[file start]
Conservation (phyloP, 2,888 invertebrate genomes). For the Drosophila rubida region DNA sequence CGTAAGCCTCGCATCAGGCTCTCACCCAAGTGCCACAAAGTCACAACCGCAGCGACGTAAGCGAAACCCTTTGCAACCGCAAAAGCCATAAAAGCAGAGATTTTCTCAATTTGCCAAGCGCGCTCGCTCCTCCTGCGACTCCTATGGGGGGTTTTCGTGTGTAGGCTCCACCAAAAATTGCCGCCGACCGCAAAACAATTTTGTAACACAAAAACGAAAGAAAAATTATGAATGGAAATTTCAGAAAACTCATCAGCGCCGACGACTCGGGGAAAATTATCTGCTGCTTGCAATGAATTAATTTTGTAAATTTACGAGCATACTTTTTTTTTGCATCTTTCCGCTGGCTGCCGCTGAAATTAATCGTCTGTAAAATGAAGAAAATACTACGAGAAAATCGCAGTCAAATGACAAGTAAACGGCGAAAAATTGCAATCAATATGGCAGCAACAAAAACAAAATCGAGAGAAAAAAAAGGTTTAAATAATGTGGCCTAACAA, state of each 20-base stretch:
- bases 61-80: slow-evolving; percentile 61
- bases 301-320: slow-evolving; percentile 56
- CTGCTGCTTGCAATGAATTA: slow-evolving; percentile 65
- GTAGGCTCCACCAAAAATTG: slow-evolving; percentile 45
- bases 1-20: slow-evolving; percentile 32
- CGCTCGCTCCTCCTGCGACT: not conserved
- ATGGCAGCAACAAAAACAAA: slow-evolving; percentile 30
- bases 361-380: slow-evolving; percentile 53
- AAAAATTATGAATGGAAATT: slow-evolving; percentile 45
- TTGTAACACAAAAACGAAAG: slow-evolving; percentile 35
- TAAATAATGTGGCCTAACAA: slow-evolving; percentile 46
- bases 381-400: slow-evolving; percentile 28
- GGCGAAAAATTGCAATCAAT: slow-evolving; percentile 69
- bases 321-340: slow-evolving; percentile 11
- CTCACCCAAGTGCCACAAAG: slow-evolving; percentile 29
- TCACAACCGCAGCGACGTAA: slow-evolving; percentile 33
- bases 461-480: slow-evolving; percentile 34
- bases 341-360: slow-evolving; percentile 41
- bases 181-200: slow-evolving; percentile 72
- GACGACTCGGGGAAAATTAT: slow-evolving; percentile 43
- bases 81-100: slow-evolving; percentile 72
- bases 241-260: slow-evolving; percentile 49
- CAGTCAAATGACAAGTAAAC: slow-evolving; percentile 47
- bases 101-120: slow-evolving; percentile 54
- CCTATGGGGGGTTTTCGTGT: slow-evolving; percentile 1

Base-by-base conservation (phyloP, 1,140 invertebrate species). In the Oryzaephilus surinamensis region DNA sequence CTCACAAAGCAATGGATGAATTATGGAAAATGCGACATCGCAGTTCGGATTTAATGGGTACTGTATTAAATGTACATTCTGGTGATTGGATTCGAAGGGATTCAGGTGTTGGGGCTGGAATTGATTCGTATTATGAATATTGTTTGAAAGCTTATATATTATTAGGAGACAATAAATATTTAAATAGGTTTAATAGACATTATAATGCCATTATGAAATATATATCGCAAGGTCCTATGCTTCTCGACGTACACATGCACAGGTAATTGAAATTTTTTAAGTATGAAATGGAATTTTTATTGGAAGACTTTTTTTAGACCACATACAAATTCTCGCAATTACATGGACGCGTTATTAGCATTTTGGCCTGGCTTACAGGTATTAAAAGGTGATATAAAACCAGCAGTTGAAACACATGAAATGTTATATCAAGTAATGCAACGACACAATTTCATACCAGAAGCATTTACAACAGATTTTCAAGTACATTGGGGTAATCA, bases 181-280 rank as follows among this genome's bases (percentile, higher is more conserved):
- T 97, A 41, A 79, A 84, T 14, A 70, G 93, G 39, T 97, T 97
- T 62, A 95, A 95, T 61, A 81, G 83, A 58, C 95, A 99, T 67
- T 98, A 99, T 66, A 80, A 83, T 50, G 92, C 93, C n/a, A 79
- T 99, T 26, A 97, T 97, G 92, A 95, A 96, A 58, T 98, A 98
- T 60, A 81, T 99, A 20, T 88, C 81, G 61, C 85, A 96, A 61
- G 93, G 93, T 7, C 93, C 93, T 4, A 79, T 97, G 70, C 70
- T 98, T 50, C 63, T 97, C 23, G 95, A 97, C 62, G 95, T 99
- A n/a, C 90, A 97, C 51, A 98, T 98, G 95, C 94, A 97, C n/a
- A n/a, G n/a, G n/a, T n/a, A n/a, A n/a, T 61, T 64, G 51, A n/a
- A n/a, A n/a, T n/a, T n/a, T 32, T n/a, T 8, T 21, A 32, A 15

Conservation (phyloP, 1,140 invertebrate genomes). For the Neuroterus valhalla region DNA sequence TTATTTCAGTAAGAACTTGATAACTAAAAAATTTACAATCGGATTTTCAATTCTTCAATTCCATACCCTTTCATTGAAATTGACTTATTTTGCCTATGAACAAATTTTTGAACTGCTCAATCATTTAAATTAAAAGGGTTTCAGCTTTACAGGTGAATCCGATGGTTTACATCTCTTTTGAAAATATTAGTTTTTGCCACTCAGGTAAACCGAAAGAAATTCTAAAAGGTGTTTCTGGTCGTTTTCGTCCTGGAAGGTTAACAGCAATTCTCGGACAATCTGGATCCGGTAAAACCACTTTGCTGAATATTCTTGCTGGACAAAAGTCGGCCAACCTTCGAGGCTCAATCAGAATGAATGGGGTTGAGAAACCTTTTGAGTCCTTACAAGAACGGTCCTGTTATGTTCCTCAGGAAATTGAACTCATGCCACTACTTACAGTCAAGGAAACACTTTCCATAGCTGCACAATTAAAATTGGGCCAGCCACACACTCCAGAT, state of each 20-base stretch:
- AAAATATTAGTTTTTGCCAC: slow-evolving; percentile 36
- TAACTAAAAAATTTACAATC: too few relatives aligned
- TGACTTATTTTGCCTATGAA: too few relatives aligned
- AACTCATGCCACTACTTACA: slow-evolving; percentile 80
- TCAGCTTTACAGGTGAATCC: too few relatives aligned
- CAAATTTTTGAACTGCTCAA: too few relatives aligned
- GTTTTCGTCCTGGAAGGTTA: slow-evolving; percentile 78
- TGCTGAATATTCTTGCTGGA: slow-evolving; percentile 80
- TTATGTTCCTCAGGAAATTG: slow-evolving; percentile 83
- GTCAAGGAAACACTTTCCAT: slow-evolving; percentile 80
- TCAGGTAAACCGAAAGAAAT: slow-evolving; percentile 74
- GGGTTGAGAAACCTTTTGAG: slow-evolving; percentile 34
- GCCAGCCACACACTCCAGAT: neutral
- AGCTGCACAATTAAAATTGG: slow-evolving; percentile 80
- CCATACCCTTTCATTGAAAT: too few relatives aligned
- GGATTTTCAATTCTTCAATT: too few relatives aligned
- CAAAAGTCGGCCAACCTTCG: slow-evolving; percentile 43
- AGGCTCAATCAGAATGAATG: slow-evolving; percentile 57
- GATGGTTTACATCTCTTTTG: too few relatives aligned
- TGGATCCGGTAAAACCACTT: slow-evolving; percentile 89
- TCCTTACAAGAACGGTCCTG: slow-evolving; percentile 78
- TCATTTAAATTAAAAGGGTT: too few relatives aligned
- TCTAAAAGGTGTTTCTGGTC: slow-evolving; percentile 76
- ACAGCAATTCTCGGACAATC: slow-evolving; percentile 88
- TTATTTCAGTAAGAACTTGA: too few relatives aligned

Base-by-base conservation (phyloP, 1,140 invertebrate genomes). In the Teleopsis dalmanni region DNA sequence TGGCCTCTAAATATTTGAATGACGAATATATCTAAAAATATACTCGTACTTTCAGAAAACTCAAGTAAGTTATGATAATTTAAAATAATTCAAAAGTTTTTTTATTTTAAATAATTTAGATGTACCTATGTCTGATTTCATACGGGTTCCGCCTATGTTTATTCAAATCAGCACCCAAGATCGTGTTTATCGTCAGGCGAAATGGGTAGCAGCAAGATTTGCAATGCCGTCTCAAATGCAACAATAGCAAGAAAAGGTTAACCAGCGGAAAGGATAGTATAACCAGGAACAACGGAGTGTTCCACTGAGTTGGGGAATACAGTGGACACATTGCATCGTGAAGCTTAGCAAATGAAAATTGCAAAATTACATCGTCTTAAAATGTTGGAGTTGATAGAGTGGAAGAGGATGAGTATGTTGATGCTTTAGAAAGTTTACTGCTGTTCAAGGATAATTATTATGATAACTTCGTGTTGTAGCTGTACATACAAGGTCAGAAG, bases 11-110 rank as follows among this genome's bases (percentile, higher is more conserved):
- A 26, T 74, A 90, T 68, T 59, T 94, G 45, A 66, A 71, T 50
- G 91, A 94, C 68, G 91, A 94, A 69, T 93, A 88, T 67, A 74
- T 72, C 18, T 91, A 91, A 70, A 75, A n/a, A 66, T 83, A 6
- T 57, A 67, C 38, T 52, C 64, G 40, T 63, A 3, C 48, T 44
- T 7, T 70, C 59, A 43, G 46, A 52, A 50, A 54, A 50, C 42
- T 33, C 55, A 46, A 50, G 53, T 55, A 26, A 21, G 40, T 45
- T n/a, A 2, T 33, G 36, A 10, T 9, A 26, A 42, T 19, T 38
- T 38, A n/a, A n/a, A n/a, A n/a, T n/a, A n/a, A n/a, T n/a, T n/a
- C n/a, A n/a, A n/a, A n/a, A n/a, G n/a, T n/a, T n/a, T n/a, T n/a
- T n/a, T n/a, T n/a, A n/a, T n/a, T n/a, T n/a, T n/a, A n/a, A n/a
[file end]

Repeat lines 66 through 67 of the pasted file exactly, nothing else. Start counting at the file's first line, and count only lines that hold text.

- G 91, A 94, C 68, G 91, A 94, A 69, T 93, A 88, T 67, A 74
- T 72, C 18, T 91, A 91, A 70, A 75, A n/a, A 66, T 83, A 6